Mok watched the knight rise high in his stirrups. He watched the destrier gallop and watched the foam slip from the corner of its open mouth. Mok watched the individual clods of dirt soar in graceful parabolas as they were torn from the road. He watched the dust rise and form nebulous communities, drifting and congregating and finally scattering as the next horse passed.

       The lead rider had drawn his longsword, and a liquid lambency fell upward along the edge as he raised the blade. Hooves thundered like a giant's heart, slower, and slower.

       The lambency reached the tip of the longsword as the weapon reached the peak of its arc. Gravis swung down, his arm curving the blow so that it would decapitate the man with the glass blade.  Mok sidestepped, doubling over. Gravis found that he was flying, briefly. 

       The knight landed on his shoulder, his epaulet crumbling. Something dislocated and he rolled, tangling in his riding cape. The column of horsemen parted around him and his own dying mount. The horses shrieked and balked, frightened by the sudden musky scent of beast blood. The destrier was on its side, chest heaving. Mok's cut had taken it at the knee, and his sword tip had scored a line down the animal's rib cage. A red gout stained the ground behind him like a hellish shadow as he faced the circle of men at arms. Swords rang out of their sheathes, and the men on the walls held their breath, immobilized.

      "No!" Gravis had untangled himself and was on one knee. "Leave him to me! Do not touch him." His longsword had landed some distance away, and he gestured at one of his men to retrieve it. His left arm was numb, but with a gruesome shrug he was able to pop it back into place. He could flex his hand.

      Mok stood motionless as winter-rimed stone as he waited for the knight to ready himself. Gravis unfastened his cape. He wore a chain shirt, the rings sullied by his fall, and leathers underneath. His mailed hand brought his weapon forward and held it perpendicular to his body, the point directed at Mok. It was a clear challenge.

      "Peasant," he spat.

       "Lord," Mok said mildly. It could have been an acknowledgement as easily as a rebuke. There was a moment of unmotion, and a cloud came to rest over them, throwing the courtyard and all within it into shadow.

       "What manner of blade is that you carry?"

       Mok glanced down at his weapon, tilting it, the motion casual. Despite the umbra they were under, its inner matrices sparkled and flickered with imperceptibly blue light.

       "A special one," he said absently.

       Gravis assumed a simple offensive stance, gripping his sword with both hands, and holding it at a diagonal to his body. "I will hang it above the high table," he promised, "just as I will have you hung over the outer wall."

       Mok looked as if he had only just woken from an all consuming reverie. If he heard Gravis' threat, he gave no sign of it, but only smiled pleasantly.

      The knight advanced purposefully and tested his opponent with an almost playful thrust. Edge touched edge, but there was no sound, no ring or scrape. Mok slashed at Gravis' chest. He was parried, and again it was a noiseless meeting of steel and crystal. Confused, the knight struck two quick blows, battering Mok's weapon on each side. Silence. There was no mistaking it now, the peasant's glass sword carried some strange enchantment that explained both those distracting sparks and the unnatural quiet. Gravis snarled.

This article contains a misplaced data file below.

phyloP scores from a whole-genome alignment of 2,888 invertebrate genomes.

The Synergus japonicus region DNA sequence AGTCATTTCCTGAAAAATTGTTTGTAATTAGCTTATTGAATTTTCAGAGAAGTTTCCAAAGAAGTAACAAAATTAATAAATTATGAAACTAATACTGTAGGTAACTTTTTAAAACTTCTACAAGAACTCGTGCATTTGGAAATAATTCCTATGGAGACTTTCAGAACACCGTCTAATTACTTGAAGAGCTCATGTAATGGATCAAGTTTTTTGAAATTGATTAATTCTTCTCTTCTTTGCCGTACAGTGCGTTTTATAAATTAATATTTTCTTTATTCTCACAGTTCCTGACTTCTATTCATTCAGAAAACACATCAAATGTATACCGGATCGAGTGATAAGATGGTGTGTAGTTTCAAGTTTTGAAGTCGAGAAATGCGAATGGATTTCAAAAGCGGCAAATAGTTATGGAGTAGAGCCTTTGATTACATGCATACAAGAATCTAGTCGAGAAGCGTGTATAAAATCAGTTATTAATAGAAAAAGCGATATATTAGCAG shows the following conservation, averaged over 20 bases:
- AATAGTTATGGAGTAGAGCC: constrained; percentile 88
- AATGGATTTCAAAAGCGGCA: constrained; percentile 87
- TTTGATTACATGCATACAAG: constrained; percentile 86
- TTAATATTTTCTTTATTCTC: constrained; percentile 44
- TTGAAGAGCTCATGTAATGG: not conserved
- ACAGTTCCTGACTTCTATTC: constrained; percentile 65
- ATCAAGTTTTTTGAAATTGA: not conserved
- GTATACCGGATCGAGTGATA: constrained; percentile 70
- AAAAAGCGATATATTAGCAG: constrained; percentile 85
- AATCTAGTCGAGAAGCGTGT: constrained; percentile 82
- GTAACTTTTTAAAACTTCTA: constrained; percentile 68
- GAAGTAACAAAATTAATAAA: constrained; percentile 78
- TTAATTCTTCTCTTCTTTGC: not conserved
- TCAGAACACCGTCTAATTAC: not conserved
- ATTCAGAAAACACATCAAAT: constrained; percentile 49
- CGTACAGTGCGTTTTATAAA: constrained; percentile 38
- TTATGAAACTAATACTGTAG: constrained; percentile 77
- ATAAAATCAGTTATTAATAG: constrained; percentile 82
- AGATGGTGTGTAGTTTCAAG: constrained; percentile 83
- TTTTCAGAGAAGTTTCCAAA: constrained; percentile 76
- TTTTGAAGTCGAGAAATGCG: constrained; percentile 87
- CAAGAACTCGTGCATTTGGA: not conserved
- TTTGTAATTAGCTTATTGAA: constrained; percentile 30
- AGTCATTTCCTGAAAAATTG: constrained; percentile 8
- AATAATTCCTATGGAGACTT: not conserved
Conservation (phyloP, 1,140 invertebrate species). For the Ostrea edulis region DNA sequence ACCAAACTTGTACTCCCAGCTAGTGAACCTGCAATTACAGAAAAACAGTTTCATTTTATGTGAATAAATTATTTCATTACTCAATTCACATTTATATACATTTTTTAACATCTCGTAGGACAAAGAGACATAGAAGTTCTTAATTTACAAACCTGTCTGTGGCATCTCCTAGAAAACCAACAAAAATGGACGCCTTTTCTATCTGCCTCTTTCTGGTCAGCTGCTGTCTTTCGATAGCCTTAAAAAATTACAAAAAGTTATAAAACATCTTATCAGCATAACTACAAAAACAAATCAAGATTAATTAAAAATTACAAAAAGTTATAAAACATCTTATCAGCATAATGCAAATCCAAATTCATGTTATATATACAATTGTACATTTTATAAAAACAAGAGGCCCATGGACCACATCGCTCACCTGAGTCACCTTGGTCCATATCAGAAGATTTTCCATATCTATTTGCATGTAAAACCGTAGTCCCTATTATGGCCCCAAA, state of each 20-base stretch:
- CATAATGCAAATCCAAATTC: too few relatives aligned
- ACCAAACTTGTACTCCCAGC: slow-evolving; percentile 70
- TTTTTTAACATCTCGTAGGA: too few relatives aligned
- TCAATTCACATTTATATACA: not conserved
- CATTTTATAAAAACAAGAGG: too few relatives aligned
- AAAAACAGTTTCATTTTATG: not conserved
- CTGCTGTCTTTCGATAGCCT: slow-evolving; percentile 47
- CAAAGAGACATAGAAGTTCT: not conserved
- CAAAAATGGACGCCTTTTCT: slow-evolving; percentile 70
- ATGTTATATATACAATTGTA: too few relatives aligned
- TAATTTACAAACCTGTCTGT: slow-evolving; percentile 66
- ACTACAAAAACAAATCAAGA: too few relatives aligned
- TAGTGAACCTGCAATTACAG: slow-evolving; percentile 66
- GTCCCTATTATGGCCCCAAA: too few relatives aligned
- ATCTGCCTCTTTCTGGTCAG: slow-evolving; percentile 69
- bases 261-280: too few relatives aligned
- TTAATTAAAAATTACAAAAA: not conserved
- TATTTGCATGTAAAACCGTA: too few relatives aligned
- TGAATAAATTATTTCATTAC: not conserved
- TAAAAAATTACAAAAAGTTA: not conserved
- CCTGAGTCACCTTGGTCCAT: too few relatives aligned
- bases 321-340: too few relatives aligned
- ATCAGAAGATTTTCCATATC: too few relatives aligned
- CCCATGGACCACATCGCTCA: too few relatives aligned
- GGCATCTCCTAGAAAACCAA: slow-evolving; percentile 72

He was a renowned swordsman and a champion of the Grand Melee. He had bested a hundred men; he was not frightened of this crystal sword.

       Their pace increased as he maintained his offensive. Mok was forced back a step, and then circled around. The eerie soundlessness of the magic blade seemed to spread. In the whole square there was no noise but that of their boots in the dirt and gravel, and soon even that grew muffled, and then was gone.

       Gravis' heart pounded in his ears. It was all that he could hear. This was absurd; absurd that this treasonous peasant had lasted so long, and that he still wore his exertions so lightly. The knight unleashed a flurry of blows intended to overwhelm all possible defense. Mok parried, sidestepped, and nearly ran him through. Gravis avoided being skewered by the smallest of margins, bringing his word up at the last second, diverting the thrust so that it only severed a few of the rings on his side.

       "Enough!" he shouted, his voice sounding distant to his own ears. He began to attack in a fury, striking repeatedly with all his considerable strength, holding his sword in a two-handed grip. In another moment he held his weapon high above his head and bellowed as he swung down, intending to shatter the blade of glass. 

       The crash of a cathedral bell and a flash of light accompanied the falling of a score of tallo shards. The fragments of Gravis' blade steamed where they touched the earth. He clutched his useless hilt, shock writ large upon his face.

       Mok slapped him with the flat of his blade, and the knight buckled, hitting the ground nervelessly. 



© Aug. 30 2013 William Myrl